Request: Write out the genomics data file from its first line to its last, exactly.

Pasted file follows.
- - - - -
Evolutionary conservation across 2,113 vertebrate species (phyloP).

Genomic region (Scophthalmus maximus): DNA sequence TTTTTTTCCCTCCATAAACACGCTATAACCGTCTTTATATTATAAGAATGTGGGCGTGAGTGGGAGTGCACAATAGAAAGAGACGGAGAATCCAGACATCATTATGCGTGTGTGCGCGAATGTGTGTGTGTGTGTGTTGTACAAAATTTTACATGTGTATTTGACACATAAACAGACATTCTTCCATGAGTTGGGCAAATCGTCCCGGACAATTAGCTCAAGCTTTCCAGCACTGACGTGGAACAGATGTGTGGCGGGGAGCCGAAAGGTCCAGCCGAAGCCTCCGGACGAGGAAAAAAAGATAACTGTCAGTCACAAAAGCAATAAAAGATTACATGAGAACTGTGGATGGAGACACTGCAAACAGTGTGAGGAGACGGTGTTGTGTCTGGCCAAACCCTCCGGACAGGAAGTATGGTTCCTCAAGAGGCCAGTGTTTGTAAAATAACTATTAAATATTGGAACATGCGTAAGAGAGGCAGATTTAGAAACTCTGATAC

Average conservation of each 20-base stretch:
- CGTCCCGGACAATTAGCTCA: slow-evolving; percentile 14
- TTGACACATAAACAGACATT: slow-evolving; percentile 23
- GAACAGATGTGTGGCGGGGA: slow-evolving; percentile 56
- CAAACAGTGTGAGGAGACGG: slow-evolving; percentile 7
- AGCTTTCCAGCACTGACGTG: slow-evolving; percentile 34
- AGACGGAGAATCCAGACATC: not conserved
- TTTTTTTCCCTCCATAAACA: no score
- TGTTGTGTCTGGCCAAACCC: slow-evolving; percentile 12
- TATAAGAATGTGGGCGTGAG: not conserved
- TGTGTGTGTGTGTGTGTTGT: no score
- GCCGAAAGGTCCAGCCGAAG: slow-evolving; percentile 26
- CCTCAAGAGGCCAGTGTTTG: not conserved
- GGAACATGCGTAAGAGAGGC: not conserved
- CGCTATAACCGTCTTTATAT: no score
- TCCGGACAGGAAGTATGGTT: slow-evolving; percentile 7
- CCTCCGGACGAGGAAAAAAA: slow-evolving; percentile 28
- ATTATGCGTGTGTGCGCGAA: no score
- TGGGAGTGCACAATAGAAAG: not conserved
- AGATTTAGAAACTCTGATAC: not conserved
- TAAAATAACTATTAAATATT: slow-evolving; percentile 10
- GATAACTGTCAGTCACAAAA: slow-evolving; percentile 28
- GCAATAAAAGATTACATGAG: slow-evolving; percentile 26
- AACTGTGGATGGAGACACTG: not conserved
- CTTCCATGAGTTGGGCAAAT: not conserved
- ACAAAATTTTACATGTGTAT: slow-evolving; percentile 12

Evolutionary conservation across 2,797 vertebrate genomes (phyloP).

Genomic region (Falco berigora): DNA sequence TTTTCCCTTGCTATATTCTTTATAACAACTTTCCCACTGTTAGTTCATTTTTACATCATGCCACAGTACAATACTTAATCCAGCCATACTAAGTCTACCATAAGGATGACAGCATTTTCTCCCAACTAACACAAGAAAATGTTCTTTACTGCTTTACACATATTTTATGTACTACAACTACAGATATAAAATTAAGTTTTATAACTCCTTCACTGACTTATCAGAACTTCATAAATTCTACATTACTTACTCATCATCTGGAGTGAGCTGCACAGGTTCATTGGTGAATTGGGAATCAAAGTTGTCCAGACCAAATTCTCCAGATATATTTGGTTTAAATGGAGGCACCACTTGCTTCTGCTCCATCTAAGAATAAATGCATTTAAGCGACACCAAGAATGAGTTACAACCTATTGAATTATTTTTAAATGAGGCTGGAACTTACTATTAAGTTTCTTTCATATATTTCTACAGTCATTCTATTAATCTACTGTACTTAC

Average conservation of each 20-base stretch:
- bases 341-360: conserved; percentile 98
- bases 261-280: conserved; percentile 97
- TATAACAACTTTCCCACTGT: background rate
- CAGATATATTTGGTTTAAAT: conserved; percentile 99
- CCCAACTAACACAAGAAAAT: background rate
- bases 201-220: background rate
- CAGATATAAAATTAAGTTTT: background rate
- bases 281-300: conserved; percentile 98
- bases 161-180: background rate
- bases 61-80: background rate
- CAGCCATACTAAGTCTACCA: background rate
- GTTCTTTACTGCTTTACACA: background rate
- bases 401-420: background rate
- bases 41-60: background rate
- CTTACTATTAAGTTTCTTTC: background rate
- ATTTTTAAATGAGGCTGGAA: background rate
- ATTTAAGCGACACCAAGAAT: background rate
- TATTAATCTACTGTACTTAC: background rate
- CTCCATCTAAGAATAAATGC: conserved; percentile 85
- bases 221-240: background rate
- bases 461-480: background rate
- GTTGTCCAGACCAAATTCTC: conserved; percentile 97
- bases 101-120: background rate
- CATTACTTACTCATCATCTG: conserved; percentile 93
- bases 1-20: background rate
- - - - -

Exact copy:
Evolutionary conservation across 2,113 vertebrate species (phyloP).

Genomic region (Scophthalmus maximus): DNA sequence TTTTTTTCCCTCCATAAACACGCTATAACCGTCTTTATATTATAAGAATGTGGGCGTGAGTGGGAGTGCACAATAGAAAGAGACGGAGAATCCAGACATCATTATGCGTGTGTGCGCGAATGTGTGTGTGTGTGTGTTGTACAAAATTTTACATGTGTATTTGACACATAAACAGACATTCTTCCATGAGTTGGGCAAATCGTCCCGGACAATTAGCTCAAGCTTTCCAGCACTGACGTGGAACAGATGTGTGGCGGGGAGCCGAAAGGTCCAGCCGAAGCCTCCGGACGAGGAAAAAAAGATAACTGTCAGTCACAAAAGCAATAAAAGATTACATGAGAACTGTGGATGGAGACACTGCAAACAGTGTGAGGAGACGGTGTTGTGTCTGGCCAAACCCTCCGGACAGGAAGTATGGTTCCTCAAGAGGCCAGTGTTTGTAAAATAACTATTAAATATTGGAACATGCGTAAGAGAGGCAGATTTAGAAACTCTGATAC

Average conservation of each 20-base stretch:
- CGTCCCGGACAATTAGCTCA: slow-evolving; percentile 14
- TTGACACATAAACAGACATT: slow-evolving; percentile 23
- GAACAGATGTGTGGCGGGGA: slow-evolving; percentile 56
- CAAACAGTGTGAGGAGACGG: slow-evolving; percentile 7
- AGCTTTCCAGCACTGACGTG: slow-evolving; percentile 34
- AGACGGAGAATCCAGACATC: not conserved
- TTTTTTTCCCTCCATAAACA: no score
- TGTTGTGTCTGGCCAAACCC: slow-evolving; percentile 12
- TATAAGAATGTGGGCGTGAG: not conserved
- TGTGTGTGTGTGTGTGTTGT: no score
- GCCGAAAGGTCCAGCCGAAG: slow-evolving; percentile 26
- CCTCAAGAGGCCAGTGTTTG: not conserved
- GGAACATGCGTAAGAGAGGC: not conserved
- CGCTATAACCGTCTTTATAT: no score
- TCCGGACAGGAAGTATGGTT: slow-evolving; percentile 7
- CCTCCGGACGAGGAAAAAAA: slow-evolving; percentile 28
- ATTATGCGTGTGTGCGCGAA: no score
- TGGGAGTGCACAATAGAAAG: not conserved
- AGATTTAGAAACTCTGATAC: not conserved
- TAAAATAACTATTAAATATT: slow-evolving; percentile 10
- GATAACTGTCAGTCACAAAA: slow-evolving; percentile 28
- GCAATAAAAGATTACATGAG: slow-evolving; percentile 26
- AACTGTGGATGGAGACACTG: not conserved
- CTTCCATGAGTTGGGCAAAT: not conserved
- ACAAAATTTTACATGTGTAT: slow-evolving; percentile 12

Evolutionary conservation across 2,797 vertebrate genomes (phyloP).

Genomic region (Falco berigora): DNA sequence TTTTCCCTTGCTATATTCTTTATAACAACTTTCCCACTGTTAGTTCATTTTTACATCATGCCACAGTACAATACTTAATCCAGCCATACTAAGTCTACCATAAGGATGACAGCATTTTCTCCCAACTAACACAAGAAAATGTTCTTTACTGCTTTACACATATTTTATGTACTACAACTACAGATATAAAATTAAGTTTTATAACTCCTTCACTGACTTATCAGAACTTCATAAATTCTACATTACTTACTCATCATCTGGAGTGAGCTGCACAGGTTCATTGGTGAATTGGGAATCAAAGTTGTCCAGACCAAATTCTCCAGATATATTTGGTTTAAATGGAGGCACCACTTGCTTCTGCTCCATCTAAGAATAAATGCATTTAAGCGACACCAAGAATGAGTTACAACCTATTGAATTATTTTTAAATGAGGCTGGAACTTACTATTAAGTTTCTTTCATATATTTCTACAGTCATTCTATTAATCTACTGTACTTAC

Average conservation of each 20-base stretch:
- bases 341-360: conserved; percentile 98
- bases 261-280: conserved; percentile 97
- TATAACAACTTTCCCACTGT: background rate
- CAGATATATTTGGTTTAAAT: conserved; percentile 99
- CCCAACTAACACAAGAAAAT: background rate
- bases 201-220: background rate
- CAGATATAAAATTAAGTTTT: background rate
- bases 281-300: conserved; percentile 98
- bases 161-180: background rate
- bases 61-80: background rate
- CAGCCATACTAAGTCTACCA: background rate
- GTTCTTTACTGCTTTACACA: background rate
- bases 401-420: background rate
- bases 41-60: background rate
- CTTACTATTAAGTTTCTTTC: background rate
- ATTTTTAAATGAGGCTGGAA: background rate
- ATTTAAGCGACACCAAGAAT: background rate
- TATTAATCTACTGTACTTAC: background rate
- CTCCATCTAAGAATAAATGC: conserved; percentile 85
- bases 221-240: background rate
- bases 461-480: background rate
- GTTGTCCAGACCAAATTCTC: conserved; percentile 97
- bases 101-120: background rate
- CATTACTTACTCATCATCTG: conserved; percentile 93
- bases 1-20: background rate